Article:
Senator’s ‘appalling’ NZ comments
QUEENSLAND Senator Fraser Anning has been widely condemned for his "disgusting" comments in the wake of the fatal Christchurch mosque massacre.
In a media statement issued this afternoon, Senator Anning said the attacks highlighted the "growing fear over an increasing Muslim presence" in Australian and New Zealand communities.
He went on to claim the real cause of the bloodshed that's left at least 49 people dead is New Zealand's immigration policy.
"I am utterly opposed to any form of violence within our community, and I totally condemn the actions of the gunman," Senator Anning said.
"However, while this kind of violent vigilantism can never be justified, what it highlights is the growing fear within our community, both in Australia and New Zealand, of the increasing Muslim presence.
"As always, left-wing politicians and the media will rush to claim that the causes of today's shootings lie with gun laws or those who hold nationalist views but this is all clichéd nonsense.
"The real cause of bloodshed on New Zealand streets today is the immigration program which allowed Muslim fanatics to migrate to New Zealand in the first place."
Senator Anning went on to say that while Muslims may have been victims of attacks, he claimed they were also perpetrators. and blamed deaths on "the entire religion of Islam". "It is the religious equivalent of fascism," he said.
He ended with a passage from the bible and said those who followed a violent religion that called on them to murder "cannot be too surprised when someone takes them at their word and responds in kind".
While evidence of him sharing that statement has been removed from his social media counts he tweeted:
A media adviser for Senator Anning told news.com.au there had been no backlash to the statement, but it only took minutes for social media to blow up in outrage.
Among the criticism was a rebuke by Prime Minister Scott Morrison, who described the statement as "disgusting".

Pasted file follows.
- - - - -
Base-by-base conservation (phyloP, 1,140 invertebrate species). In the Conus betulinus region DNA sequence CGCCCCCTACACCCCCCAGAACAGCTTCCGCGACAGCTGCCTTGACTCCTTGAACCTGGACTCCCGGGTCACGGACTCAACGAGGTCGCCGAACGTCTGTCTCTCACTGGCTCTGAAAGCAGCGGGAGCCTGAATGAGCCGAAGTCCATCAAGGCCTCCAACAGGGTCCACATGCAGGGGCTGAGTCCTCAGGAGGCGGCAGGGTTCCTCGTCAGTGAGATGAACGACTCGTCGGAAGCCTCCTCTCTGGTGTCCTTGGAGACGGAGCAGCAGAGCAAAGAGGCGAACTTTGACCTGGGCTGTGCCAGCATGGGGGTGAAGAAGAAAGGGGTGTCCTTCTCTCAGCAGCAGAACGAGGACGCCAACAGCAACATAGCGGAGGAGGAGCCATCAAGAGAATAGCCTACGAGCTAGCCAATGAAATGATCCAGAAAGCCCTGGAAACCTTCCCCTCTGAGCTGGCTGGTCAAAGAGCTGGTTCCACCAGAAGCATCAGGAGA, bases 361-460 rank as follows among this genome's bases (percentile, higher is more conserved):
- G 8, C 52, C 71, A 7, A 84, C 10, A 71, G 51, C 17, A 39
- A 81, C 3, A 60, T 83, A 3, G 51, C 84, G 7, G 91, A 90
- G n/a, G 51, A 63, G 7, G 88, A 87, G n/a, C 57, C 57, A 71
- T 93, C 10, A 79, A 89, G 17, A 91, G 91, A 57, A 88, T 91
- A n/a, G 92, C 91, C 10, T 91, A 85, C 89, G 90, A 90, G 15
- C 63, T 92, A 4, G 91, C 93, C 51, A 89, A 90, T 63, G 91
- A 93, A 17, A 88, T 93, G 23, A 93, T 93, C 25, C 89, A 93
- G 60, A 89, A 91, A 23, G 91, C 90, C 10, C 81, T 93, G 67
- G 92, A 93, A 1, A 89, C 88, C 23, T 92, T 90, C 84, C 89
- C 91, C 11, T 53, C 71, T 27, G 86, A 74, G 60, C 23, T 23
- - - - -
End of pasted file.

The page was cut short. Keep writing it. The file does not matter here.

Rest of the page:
"The remarks by Senator Fraser Anning blaming the murderous attacks by a violent, right-wing, extremist terrorist in New Zealand on immigration are disgusting," Mr Morrison said.
"Those views have no place in Australia, let alone the Australian Parliament."
Labor Opposition Leader Bill Shorten also slammed the "obscure" Senator.
"While families in Christchurch mourn for loved ones they've lost, an obscure Australian Senator saw this act of terrorism and tragedy as an opportunity to blame the murder victims," Mr Shorten said.
"He deserves the contempt and condemnation of decent people everywhere. He does not speak for our parliament or our country."
On Sky News, political journalist Kieran Gilbert said someone with those views did not belong in parliament.
"I find him absolutely disgraceful," Gilbert said. "It's disgusting."
British journalist Piers Morgan also lashed Senator Anning, saying he felt "blind fury" at the remarks.
Many chose not to share the statement at all.
"No, but we do see the link between certain senators and violence," wrote one man on Twitter.
"Please don't do this today. Show some dignity and compassion. You might find you like it."
Another wrote: "Fraser Anning is a bad person in his heart. Just a nasty, ugly waste of human life."
Queenslanders said they were "disgusted" the politician represented their state.
"You are just appalling," wrote another.
Others who supported his sentiment were also slammed.
Following the backlash, Senator Anning has continued to defend his comments.
In another tweet he doubled down saying Friday was not an "excuse" to forget lives lost to "Islamic terrorist attacks".